WHO: 2 Million Coronavirus Deaths "Not Impossible"

Dr. Tedros Adhanom Ghebreyesus, Director-General, World Health Organization.

As the global death toll from the coronavirus approaches 1 million, the World Health Organization has said that it's "not impossible" for that number to double if countries don't work together to curb the virus' spread. “It’s certainly unimaginable, but it’s not impossible, because if we look at losing 1 million people in nine months and then we just look at the realities of getting vaccines out there in the next nine months, it’s a big task for everyone involved,” Dr. Mike Ryan, executive director of the WHO’s health emergencies program, said in regard to if the coronavirus death toll could rise to 2 million people.

“The real question is: Are we prepared, collectively, to do what it takes to avoid that number?” He said.

The coronavirus has taken the world by storm since it emerged in the Chinese city of Wuhan late last year. Altogether, there have been more than 30 million cases recognized globally and with a current death toll of about 990,000 people. Among the most hit countries include India, Brazil, Russia, and the US, which has recorded more than 200 thousand deaths, the highest so far of any country. 

Nations around the world have taken precautions as they await remedies including a possible vaccine that could be produced soon. It's such that biotechnology and pharmaceutical companies around the globe have rallied to come up with a coronavirus vaccine, among them Moderna, AstraZeneca, Pfizer, Novavax, Merck and the likes. Big reservations have already been made for potential vaccines, including a $1.5 billion order from Moderna made by the US government. The U.K. government likewise has signed deals for 90 million doses of a potential coronavirus vaccine from Belgian pharmaceutical company Janssen and US biotech company Novavax.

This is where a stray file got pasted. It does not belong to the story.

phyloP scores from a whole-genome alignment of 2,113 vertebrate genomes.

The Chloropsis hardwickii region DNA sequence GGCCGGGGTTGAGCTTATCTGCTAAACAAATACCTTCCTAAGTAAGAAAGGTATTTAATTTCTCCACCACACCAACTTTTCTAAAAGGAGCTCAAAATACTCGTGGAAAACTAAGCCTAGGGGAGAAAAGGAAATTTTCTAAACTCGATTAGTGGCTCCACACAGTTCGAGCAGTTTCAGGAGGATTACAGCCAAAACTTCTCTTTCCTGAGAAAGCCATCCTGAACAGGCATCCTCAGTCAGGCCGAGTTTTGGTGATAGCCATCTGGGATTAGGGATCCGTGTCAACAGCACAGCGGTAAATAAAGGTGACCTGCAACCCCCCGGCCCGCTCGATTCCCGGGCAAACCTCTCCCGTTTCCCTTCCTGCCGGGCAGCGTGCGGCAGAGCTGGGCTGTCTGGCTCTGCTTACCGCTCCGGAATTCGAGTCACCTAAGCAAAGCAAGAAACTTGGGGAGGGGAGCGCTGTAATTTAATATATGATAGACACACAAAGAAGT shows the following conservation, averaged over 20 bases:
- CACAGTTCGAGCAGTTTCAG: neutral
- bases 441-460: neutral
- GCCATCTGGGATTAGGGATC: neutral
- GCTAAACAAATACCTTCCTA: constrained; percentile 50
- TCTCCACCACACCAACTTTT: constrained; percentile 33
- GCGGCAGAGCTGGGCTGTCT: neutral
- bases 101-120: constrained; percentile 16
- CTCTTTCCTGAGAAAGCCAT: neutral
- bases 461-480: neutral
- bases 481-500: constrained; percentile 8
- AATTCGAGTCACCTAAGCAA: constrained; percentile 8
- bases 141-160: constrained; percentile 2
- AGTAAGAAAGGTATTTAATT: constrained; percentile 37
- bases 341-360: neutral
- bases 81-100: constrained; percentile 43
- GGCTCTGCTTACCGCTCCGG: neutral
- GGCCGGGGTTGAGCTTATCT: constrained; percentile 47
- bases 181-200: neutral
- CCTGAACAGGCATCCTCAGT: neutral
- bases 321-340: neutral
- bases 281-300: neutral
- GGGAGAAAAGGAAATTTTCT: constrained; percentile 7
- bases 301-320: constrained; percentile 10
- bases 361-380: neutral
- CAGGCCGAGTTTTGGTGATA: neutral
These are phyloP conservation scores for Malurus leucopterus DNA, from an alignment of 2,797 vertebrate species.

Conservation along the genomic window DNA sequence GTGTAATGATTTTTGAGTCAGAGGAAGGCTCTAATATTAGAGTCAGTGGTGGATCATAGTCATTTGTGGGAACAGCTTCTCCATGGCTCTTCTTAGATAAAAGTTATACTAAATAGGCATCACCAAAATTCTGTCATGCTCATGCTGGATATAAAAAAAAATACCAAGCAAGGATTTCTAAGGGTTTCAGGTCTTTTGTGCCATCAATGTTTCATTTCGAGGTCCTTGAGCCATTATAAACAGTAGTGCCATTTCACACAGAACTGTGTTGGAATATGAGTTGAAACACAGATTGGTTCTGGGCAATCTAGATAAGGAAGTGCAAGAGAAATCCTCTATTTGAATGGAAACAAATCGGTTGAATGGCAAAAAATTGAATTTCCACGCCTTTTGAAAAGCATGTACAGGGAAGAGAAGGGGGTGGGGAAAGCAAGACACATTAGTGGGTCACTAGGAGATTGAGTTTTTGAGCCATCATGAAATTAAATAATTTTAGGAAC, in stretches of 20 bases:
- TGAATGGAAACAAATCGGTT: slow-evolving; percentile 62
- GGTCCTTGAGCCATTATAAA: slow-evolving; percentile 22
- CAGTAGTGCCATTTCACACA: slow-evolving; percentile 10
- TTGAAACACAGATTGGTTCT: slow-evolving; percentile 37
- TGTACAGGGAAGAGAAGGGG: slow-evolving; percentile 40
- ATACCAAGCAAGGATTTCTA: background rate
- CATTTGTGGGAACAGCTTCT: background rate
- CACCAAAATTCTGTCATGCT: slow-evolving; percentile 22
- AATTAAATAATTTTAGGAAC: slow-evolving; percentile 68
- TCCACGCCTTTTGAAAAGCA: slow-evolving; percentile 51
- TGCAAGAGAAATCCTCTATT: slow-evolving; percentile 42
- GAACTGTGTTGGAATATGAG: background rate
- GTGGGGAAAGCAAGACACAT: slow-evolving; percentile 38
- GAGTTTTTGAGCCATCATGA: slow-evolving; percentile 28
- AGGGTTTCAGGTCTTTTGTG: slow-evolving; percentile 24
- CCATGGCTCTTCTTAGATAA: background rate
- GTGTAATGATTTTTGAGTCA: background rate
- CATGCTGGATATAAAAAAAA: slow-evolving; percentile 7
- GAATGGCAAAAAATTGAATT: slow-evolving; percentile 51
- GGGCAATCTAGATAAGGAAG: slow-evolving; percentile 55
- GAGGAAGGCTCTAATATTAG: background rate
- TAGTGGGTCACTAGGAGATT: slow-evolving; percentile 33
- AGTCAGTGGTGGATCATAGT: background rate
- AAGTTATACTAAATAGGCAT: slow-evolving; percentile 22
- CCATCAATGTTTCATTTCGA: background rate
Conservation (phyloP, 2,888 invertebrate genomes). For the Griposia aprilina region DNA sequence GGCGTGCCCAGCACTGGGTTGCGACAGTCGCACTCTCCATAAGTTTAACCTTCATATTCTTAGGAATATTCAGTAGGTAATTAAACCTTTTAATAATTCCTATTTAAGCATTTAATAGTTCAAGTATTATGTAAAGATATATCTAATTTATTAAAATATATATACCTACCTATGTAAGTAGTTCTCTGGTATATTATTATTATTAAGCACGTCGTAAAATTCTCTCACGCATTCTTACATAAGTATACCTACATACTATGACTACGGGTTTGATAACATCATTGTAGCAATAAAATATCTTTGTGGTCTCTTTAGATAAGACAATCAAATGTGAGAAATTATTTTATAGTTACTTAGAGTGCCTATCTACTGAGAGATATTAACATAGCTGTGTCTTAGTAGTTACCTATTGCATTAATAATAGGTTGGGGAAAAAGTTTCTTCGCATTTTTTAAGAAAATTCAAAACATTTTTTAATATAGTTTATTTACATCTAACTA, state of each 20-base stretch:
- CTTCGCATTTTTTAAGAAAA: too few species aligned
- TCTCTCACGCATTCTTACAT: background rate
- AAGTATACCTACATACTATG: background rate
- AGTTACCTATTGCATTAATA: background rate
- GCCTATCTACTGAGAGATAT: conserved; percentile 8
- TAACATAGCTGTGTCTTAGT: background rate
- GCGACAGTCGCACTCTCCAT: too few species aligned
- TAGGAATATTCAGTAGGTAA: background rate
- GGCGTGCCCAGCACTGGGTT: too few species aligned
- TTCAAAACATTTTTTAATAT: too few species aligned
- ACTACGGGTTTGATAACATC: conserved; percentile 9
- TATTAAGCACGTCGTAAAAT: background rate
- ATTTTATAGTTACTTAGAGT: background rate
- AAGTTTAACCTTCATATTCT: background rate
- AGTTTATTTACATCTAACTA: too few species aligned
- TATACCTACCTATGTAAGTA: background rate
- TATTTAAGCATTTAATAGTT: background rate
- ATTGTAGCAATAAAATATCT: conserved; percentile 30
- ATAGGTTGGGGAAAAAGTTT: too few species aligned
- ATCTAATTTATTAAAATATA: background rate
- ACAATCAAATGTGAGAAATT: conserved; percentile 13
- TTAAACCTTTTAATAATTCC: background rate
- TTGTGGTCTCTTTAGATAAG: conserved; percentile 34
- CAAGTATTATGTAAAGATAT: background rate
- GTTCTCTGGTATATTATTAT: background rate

Amid hopes of a vaccine, the WHO has, however, warned that precaution should still be maintained. “Whether another million people die of Covid-19 is not a function of whether or not we have a vaccine. It’s a function of whether or not we put the tools, approaches and knowledge we have today to work to save lives and prevent transmission,” Dr. Bruce Aylward, a senior advisor to WHO's director-general, said.

“If we start thinking about it as a function of the vaccine, people will unnecessarily and unacceptably die as we wait for a vaccine,” he said. “We should not be waiting.” Aylward said.


Photo credit: Russell Watkins/U.K. Department for International Development

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